In the months leading up to Friday’s release of “Halloween,” it’s become clear that the film is meant as more than just another installment in the legendary horror franchise. At Wednesday’s L.A. premiere at the TCL Chinese Theater in Hollywood, Jamie Lee Curtis hammered that point home.
“The movie was written in January 2017 and it was a movie about trauma,” Curtis said. “We never make movies about what happens after the violence. We make movies about violence, we glorify it, but we never ask what happens [after].”
She continued, “And in the asking what happens and seeing what generational trauma looks like, all of a sudden on Oct. 10, 2017, that first article came out in the New Yorker. All of a sudden, women started talking about stories of violence perpetrated against them, sexual violence perpetrated against them, oppression perpetrated against them by powerful men in powerful positions who stole their innocence.”
“And now all of a sudden, this idea of women — you see, a bunch of those perpetrators are in prison today. And the women who helped put them there are relieved, a little bit, of that trauma. And that’s what our movie is going to bring to people on Friday.”
“Halloween” picks up 40 years after the 1978 events of the original “Halloween,” for a final confrontation between Laurie Strode and Michael Myers. The scarred Strode has spent that time preparing for what she views as his inevitable return, outfitting her cabin in the woods with traps and teaching her only daughter self-defense.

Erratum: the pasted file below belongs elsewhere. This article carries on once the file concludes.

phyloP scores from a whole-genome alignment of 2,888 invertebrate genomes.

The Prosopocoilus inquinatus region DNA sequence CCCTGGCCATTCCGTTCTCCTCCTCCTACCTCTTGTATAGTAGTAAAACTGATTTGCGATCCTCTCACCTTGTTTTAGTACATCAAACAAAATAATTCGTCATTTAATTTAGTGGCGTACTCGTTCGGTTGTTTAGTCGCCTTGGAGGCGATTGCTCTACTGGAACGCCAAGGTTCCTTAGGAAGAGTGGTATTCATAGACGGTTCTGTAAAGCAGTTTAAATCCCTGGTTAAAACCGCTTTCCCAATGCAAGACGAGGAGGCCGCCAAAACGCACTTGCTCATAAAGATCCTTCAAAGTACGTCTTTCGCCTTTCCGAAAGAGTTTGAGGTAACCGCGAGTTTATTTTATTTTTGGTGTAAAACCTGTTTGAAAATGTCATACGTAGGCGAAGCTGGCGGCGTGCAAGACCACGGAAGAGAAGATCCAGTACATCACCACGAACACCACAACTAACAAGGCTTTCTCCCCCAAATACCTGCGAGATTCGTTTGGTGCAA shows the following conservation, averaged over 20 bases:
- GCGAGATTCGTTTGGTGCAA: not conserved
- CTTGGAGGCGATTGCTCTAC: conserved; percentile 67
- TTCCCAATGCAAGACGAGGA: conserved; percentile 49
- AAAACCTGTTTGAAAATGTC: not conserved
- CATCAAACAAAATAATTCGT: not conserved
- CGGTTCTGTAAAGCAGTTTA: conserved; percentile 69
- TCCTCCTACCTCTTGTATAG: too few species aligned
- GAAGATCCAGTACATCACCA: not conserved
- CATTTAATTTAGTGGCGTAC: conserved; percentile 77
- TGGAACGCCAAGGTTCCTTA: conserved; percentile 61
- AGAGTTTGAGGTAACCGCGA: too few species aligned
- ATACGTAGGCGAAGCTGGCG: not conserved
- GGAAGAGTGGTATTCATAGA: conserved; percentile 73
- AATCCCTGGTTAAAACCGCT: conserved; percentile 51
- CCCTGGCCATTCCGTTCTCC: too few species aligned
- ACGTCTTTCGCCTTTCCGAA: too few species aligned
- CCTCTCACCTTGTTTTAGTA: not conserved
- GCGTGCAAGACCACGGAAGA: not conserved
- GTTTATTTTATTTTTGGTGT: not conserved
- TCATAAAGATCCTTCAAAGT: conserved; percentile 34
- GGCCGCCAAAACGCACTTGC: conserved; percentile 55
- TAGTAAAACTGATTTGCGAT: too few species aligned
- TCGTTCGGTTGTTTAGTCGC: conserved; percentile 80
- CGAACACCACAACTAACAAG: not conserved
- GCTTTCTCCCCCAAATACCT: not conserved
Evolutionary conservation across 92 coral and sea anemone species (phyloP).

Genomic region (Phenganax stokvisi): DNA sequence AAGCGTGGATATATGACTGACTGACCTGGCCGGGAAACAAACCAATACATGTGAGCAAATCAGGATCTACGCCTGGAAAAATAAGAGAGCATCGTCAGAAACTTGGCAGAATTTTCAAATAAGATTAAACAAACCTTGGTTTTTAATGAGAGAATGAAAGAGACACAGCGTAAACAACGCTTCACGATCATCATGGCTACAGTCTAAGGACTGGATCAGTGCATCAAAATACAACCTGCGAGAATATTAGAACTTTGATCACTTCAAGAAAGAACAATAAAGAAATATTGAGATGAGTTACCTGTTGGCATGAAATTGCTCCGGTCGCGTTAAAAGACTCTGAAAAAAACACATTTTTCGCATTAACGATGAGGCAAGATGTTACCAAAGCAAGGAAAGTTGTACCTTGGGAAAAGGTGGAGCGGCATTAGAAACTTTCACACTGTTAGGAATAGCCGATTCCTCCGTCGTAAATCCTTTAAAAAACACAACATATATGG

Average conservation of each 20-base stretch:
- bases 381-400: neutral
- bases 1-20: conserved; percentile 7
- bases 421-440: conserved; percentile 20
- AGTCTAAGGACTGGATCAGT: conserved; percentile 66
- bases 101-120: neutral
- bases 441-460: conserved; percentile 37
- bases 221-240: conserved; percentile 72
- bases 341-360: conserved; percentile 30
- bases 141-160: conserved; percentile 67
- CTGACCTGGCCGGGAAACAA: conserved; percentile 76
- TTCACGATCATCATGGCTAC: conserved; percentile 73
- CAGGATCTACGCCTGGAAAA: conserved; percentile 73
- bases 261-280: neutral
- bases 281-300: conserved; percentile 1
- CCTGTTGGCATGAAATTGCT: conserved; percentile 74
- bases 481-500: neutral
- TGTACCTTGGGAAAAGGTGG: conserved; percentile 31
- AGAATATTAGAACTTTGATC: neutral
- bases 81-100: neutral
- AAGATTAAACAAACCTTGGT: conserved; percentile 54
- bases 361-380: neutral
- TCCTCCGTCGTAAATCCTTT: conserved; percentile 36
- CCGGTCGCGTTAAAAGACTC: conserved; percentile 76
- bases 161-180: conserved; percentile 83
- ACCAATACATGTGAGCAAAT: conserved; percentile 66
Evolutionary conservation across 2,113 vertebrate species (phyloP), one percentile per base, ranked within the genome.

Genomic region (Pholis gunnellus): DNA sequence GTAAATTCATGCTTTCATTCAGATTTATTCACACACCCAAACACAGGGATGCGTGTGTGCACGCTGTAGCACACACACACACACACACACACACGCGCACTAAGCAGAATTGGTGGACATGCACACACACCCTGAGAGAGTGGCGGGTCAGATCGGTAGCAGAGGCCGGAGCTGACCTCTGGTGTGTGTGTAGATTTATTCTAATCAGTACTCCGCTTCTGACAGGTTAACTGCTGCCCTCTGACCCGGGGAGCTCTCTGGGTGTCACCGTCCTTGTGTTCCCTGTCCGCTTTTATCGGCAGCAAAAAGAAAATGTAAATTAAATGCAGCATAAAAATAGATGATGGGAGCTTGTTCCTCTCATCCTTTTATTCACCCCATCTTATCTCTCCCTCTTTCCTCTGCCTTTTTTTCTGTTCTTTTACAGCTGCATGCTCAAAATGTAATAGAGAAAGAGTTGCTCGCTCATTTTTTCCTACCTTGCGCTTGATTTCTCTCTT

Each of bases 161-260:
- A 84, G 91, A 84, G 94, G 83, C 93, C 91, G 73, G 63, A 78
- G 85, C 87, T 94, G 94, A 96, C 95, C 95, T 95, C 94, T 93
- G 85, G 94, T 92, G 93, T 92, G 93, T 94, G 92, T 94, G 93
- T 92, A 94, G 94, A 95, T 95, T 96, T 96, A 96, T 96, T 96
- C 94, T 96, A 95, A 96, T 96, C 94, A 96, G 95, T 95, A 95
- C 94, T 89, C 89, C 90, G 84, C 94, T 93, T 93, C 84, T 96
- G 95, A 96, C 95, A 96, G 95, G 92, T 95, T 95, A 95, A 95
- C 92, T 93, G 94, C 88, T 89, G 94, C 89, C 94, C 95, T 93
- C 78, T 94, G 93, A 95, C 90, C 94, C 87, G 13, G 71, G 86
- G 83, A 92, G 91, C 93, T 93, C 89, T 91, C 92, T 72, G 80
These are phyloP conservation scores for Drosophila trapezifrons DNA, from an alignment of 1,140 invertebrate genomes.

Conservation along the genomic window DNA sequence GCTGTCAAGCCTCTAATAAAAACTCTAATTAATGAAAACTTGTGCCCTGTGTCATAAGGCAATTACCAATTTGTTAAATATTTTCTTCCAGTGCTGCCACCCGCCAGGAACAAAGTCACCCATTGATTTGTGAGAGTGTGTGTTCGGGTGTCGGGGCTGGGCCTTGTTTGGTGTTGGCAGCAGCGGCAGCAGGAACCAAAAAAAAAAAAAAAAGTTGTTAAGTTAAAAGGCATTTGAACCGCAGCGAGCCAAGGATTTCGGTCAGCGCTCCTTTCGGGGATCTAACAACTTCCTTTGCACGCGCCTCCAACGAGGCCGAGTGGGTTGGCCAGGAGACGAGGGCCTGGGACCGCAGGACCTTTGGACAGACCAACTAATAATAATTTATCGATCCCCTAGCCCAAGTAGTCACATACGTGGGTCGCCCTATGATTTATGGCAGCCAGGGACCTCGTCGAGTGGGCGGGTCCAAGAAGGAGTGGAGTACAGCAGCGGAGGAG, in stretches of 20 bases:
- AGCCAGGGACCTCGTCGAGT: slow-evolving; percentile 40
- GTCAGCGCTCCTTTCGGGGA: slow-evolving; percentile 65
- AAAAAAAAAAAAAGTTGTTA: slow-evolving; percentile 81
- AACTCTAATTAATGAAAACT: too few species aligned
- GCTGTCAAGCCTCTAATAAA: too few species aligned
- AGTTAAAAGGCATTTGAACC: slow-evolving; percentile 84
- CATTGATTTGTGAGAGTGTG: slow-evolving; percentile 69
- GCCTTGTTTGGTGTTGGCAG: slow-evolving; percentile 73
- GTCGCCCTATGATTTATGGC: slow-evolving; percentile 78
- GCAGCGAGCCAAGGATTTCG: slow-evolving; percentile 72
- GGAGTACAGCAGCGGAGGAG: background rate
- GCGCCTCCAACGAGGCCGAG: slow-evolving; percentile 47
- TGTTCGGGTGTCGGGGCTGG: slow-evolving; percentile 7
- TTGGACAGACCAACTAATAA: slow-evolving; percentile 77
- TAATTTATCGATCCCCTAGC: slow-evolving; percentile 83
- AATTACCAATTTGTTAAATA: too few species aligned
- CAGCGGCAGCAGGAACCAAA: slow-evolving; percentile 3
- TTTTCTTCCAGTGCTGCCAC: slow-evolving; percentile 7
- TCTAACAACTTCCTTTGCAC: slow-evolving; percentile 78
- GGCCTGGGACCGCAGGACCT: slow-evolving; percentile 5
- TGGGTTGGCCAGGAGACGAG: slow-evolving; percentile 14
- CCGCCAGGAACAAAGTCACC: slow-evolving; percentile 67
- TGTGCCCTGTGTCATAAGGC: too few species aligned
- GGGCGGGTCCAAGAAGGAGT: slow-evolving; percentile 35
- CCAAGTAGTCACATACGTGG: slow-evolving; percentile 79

Asked whether she ever thought she’d see the powerful men brought down, Curtis replied, “‘Course not. But it’s happened throughout history. There are always moments of transformative change and the only way something changes is, ‘Unless something changes…’ and that’s how this works.”
Co-screenwriters Danny McBride and David Gordon Green — who also directed the film — concurred with Curtis’ stance.
“When we were writing, it was kind of the wave before that,” Green said of the #MeToo and Time’s Up movements. “We started production in mid-January. It was very much a part of the conversation of the production process more so than the writing. But once you cast these strong female voices and we’re looking at a reflection of culture in this time period, it’s hard not to acknowledge that.”
“Halloween” hits theaters Oct. 19.